by Robert Jensen
AUSTIN, Texas --
One of the hardest jobs in the world has to be "Pentagon spokesperson," the
fellow who gets stuck explaining that up is down and black is white.
For example, when the United States and Great Britain last week violated
international law once again with another bombing raid on Iraqi air defense
sites, a Pentagon spokesperson had to explain why U.S. aggression is
necessary to keep the peace.
"The main aim of the strike was to protect our aircraft and our pilots,"
the spokescolonel said, "and obviously the way you do that is to degrade
[Iraq's] ability to target and hit us."
The aircraft and pilots in question have for the past decade been
patrolling the so-called "no-fly zones" in northern and southern Iraq, in
which Iraq is forbidden to launch aircraft. The United States and Britain
claim that a 1991 U.N. Security Council resolution authorizes them to bomb
The only problem is that the resolution cited clearly does not set up the
zones or authorize any nation to unilaterally carry out such actions. In
short: The U.S. and U.K. are perpetrating acts of aggression that violate
The rest of the world understands this, but no challenge is mounted simply
because the United States is the biggest bully on the block, and in this
case the law is what bully says.
So, the hard-working Pentagon spokesperson has to make sure that no one
notices the obvious: If the United States truly wanted to protect aircraft
and pilots, it would stop flying illegal and provocative military missions
over another sovereign nation.
The spokesperson's problem is all made more difficult, and sordid, by the
hypocritical rationale given: The no-fly zones, we are told, are there to
protect the Kurds in the north and the Shi'a Muslims in the south from
Iraqi repression. That repression is real enough, but I doubt that the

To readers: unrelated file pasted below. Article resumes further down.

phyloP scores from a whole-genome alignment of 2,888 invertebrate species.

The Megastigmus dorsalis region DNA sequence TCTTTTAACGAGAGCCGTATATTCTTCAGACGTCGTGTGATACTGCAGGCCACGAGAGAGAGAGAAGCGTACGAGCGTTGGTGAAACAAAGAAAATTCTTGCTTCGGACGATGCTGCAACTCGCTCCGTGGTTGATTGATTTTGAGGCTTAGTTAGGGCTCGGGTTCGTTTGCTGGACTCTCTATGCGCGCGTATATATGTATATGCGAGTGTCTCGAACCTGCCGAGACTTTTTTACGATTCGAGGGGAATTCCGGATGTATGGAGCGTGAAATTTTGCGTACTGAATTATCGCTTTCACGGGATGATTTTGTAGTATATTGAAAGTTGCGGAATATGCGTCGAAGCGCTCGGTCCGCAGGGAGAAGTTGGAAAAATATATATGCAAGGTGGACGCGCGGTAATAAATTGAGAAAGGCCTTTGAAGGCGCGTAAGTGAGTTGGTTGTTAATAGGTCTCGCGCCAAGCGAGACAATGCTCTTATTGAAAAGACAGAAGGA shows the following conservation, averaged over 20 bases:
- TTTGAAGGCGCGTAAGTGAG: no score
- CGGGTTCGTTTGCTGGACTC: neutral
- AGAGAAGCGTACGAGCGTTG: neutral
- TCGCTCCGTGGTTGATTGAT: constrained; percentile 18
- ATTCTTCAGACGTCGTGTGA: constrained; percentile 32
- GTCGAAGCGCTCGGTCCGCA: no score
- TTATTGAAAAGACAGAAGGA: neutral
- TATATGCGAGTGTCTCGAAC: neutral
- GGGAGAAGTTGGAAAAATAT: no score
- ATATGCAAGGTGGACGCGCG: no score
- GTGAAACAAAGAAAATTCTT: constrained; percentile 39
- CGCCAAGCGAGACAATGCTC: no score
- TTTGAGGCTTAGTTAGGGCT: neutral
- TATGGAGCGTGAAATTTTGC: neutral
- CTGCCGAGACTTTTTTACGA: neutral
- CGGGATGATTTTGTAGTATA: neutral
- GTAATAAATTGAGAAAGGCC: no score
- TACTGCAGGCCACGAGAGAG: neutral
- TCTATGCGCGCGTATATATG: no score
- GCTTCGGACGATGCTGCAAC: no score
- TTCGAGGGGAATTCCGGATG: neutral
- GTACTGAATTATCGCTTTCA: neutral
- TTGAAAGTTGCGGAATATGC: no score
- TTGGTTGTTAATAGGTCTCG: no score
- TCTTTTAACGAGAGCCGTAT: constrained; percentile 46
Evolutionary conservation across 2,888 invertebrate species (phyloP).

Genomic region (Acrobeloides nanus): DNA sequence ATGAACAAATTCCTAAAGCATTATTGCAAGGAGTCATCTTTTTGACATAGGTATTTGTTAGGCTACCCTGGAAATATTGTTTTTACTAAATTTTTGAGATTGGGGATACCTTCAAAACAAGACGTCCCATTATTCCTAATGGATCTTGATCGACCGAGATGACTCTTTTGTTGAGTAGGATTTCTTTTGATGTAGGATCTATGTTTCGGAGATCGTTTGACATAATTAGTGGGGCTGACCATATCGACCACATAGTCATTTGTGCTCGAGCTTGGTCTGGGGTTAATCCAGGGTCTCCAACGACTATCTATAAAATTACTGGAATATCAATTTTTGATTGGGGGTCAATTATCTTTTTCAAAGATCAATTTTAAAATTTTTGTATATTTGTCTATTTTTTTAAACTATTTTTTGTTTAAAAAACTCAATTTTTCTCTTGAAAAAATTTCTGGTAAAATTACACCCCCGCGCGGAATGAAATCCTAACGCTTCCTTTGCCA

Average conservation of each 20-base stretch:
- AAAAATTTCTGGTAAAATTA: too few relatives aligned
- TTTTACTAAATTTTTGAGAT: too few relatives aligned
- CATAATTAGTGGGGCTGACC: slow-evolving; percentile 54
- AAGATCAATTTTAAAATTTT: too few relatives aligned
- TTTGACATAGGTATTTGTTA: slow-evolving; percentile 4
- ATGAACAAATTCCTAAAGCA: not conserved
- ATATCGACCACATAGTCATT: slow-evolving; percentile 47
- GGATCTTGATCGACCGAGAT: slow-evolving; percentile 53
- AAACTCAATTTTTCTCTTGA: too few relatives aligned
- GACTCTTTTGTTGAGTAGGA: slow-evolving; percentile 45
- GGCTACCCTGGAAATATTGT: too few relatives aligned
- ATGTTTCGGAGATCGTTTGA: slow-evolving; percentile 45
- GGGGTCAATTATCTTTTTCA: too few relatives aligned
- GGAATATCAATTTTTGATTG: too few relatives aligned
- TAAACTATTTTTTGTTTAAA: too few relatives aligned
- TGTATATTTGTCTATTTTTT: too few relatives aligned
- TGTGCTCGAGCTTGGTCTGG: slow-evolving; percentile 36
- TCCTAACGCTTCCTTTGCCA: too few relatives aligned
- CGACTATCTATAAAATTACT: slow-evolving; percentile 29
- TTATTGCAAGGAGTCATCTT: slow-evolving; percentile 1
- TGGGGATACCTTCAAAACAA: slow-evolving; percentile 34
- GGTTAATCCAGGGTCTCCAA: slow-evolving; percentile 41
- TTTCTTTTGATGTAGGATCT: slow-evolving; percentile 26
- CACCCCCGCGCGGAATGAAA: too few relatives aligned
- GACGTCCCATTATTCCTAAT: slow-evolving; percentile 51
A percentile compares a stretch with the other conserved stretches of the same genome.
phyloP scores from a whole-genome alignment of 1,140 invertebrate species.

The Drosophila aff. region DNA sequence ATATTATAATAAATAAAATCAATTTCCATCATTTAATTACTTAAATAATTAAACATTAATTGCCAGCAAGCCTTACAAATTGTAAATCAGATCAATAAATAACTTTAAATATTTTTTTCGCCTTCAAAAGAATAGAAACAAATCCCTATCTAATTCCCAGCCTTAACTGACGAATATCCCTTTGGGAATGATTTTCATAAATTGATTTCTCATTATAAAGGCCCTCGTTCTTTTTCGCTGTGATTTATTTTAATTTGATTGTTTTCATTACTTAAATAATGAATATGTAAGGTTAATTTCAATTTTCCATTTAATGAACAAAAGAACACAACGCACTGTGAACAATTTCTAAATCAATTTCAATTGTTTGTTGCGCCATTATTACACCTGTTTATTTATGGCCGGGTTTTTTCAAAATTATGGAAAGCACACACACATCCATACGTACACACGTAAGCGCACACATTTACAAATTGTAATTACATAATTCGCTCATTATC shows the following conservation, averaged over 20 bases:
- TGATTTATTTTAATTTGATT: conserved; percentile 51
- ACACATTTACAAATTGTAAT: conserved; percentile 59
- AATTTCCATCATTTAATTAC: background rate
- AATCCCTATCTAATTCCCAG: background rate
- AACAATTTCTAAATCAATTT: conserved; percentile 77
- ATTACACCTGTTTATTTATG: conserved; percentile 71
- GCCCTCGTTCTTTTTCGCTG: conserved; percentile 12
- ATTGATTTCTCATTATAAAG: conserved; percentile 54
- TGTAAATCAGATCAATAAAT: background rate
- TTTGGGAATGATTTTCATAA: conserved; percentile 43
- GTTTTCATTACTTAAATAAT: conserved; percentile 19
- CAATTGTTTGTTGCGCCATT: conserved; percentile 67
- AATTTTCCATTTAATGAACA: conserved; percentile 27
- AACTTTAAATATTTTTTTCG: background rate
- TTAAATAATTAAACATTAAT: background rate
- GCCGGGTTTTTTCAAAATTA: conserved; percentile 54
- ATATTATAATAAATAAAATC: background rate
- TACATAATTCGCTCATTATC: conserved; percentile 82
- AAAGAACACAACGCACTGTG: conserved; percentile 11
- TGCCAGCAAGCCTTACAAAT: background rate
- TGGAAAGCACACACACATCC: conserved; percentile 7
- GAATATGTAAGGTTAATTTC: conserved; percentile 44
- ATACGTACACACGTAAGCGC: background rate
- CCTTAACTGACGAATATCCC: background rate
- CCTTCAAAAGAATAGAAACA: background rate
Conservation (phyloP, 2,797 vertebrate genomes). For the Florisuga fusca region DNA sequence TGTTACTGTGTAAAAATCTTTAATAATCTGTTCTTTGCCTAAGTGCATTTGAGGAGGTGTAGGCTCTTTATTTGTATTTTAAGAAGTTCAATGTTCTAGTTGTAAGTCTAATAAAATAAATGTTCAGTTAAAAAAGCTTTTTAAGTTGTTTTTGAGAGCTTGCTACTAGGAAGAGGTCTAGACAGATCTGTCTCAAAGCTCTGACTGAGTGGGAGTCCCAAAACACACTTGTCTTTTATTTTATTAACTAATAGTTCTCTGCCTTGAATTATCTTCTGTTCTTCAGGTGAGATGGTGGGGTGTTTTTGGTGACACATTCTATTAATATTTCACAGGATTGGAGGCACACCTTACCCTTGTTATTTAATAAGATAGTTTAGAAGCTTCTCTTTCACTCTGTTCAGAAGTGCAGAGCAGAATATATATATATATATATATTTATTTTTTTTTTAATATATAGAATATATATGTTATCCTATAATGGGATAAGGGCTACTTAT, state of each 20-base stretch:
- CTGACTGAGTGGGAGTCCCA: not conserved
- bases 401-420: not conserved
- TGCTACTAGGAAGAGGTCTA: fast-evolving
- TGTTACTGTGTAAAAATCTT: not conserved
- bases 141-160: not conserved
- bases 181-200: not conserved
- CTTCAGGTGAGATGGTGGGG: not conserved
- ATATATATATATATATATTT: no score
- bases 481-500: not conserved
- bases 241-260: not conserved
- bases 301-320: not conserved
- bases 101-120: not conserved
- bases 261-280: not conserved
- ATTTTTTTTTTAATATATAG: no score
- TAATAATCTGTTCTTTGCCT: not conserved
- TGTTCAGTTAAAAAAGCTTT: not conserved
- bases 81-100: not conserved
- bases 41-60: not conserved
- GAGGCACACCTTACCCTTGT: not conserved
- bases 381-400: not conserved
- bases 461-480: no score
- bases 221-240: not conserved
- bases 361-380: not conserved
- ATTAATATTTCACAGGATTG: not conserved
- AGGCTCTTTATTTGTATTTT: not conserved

Shi'a, who attempted to rise up in 1991 after the war and were slaughtered
by Saddam Hussein's army under the watchful eye of U.S. forces, are
reassured to know the United States is now their protector. Nor are the
Kurds, who have been used as a political ping-pong ball by Washington for
decades, likely to be bolstered by the news.
Admittedly, the spokesperson's bosses have a difficult job, too. U.S.
policy toward Iraq has for a decade been a combination of sadism and
ineptitude. The cornerstone of the policy has been the harshest economic
embargo in modern history, which U.N. studies indicate are directly
responsible for the death of 1 million Iraqi civilians. These deaths are
not accidental; recent revelations show that U.S. officials knew that
sanctions would disable the Iraqi water system and cause massive civilian
Perhaps U.S. officials once thought the sanctions would force Saddam
Hussein from power, but after 11 years it is clear the embargo has actually
strengthened his regime. So, the United States stumbles around looking for
a way out of the corner it has painted itself into. Congress votes money to
support ineffectual and exiled Iraqi resistance groups, and national
security officials talk tough about military action.
Although Bush administration officials seem even more eager to escalate the
level of violence, this illegal U.S. conduct is a bipartisan affair; the
attacks went on throughout the Clinton administration as well. Republicans
and Democrats alike seem perfectly happy to violate international law and
reject the overwhelming international consensus to end the sanctions. On
both sides of the aisle, it is agreed that the U.S. upholds the rule of law
by violating the law and presses forward with diplomacy by trashing diplomacy.
No matter which party is in power, nary a mention of these unpleasant facts
shows up in the mainstream press or on television news. The fault lies not
with individual journalists but with the ideological framework for
reporting on U.S. policy, which takes as a given that the United States has
the power, and hence the right, to impose its will on the world, with
extreme violence if necessary.
So, while this sadistic incompetence continues, the rest of the world waits
for the global bully to back down. These other nations are well aware that
Hussein is a thug in charge of a gangster regime, but they also know that
the welfare of Iraqi civilians and the hope of real peace in the region
requires bringing Iraq back into the family of nations.
[Robert Jensen is a professor in the Department of Journalism at the
University of Texas at Austin. He can be reached at
firstname.lastname@example.org. Other writings are available online at
Copyright © 2001 Robert Jensen - All Rights